Many foods carry a warning on the label “may contain traces of “. This usually indicates that the food is made in a facility that also makes other foods which contain the listed food. Any possible trace or contamination would be so small that it is highly unlikely to make the eczema significantly worse. In general foods labelled this way do not need to be avoided as part of an eczema diet. However if your child has had a severe allergic reaction (anaphylaxis) to a food you should discuss what to do about these foods with your doctor.
Can my child grow out of the allergy to foods?
Yes. As the child grows out of the eczema the food allergy will usually improve as well. Eczema is often grown out of with time. This happens independently of the diet or other treatments.
Could artificial preservatives or colourings or natural salicylates and amines be causing the eczema or making it worse?
There is some suggestion that artificial colourings and preservatives may make eczema worse in a small proportion (< 3%) of children with eczema. There is no allergy test for colourings and preservatives. There is no evidence that natural salicylates and amines should be avoided in children with eczema.
What is the role of very restricted diets?
Sometimes your doctor may advise a trial of a strict elimination diet. Such diets are restricted to only a few meats (eg chicken and lamb), a few vegetables (eg broccoli pumpkin) a few fruits (pears, apples) a cereal (rice) and only water or rice milk to drink. In very severe cases these diets may be used as an initial step to determine whether there is a link between eczema and food allergies. The diet is usually tried for 4-6 weeks initially and should not be continued past 6 weeks unless there is a significant improvement in the eczema and your doctor has advised that the diet should continue. In general they are difficult to adhere to. If there is no improvement this suggests that the foods removed are not making the eczema worse. If there is improvement foods are then added back at a rate of 1-2/week. This process and diet will need supervision by your doctor and a dietician.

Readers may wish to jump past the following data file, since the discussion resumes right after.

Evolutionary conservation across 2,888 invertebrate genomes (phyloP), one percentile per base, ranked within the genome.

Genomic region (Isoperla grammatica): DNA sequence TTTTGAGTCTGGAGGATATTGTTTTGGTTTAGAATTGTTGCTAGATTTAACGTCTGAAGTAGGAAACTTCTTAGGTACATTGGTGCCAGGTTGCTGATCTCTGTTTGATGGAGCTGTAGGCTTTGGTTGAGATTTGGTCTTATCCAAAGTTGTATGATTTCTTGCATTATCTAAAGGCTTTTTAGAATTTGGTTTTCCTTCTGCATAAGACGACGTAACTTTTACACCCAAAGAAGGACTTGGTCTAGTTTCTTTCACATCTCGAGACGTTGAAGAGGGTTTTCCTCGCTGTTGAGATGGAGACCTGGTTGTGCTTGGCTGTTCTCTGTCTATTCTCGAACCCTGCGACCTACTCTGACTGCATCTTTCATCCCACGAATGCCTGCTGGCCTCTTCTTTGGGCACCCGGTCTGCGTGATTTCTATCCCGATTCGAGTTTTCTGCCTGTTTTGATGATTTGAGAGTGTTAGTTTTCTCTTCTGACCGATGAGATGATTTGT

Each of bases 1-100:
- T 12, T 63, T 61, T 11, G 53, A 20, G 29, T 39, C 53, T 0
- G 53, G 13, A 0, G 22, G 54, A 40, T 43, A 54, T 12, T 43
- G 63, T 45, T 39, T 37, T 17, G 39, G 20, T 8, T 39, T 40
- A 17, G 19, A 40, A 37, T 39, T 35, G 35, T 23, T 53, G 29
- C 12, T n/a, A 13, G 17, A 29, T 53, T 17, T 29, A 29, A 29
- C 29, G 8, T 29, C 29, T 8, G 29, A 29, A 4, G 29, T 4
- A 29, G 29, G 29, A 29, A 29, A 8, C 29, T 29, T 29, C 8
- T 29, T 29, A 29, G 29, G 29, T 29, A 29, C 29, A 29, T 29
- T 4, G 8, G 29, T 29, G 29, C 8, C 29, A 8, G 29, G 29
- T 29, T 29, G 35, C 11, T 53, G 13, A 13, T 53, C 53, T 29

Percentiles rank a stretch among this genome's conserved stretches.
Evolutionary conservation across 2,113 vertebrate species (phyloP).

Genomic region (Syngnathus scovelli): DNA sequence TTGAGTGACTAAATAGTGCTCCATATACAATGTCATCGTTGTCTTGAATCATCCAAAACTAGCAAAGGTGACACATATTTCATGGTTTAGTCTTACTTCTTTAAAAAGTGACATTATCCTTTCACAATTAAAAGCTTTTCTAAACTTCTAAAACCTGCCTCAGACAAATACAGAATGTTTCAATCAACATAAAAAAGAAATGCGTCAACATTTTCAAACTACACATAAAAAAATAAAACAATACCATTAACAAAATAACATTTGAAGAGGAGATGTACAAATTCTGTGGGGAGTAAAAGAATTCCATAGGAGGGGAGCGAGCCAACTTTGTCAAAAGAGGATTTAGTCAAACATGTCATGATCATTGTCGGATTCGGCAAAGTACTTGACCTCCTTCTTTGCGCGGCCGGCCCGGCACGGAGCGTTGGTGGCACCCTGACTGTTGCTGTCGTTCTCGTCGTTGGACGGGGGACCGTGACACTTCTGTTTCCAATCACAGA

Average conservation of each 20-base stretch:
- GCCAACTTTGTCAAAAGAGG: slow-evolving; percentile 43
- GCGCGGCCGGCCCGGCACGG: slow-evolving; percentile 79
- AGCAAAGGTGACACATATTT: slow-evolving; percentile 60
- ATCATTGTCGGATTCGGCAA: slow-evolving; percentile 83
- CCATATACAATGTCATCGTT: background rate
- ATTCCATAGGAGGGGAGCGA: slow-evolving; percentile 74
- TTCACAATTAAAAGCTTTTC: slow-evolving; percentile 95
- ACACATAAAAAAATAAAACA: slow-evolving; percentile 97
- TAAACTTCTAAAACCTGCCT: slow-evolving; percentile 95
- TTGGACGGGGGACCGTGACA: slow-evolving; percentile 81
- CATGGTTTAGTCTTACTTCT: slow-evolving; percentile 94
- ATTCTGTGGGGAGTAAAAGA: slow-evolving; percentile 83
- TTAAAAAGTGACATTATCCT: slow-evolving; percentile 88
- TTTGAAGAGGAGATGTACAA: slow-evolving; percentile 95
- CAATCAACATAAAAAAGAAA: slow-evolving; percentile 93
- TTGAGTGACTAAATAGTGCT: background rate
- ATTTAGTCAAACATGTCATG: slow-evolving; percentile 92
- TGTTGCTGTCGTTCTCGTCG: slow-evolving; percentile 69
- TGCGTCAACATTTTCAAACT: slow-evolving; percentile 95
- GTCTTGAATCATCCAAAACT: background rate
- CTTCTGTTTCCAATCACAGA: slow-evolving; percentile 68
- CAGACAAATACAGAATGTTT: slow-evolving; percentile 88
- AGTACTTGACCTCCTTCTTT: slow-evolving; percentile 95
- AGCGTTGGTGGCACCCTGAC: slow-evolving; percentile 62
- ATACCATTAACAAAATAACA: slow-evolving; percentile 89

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Written by the Department of Allergy and Immunology The Children’s Hospital at Westmead.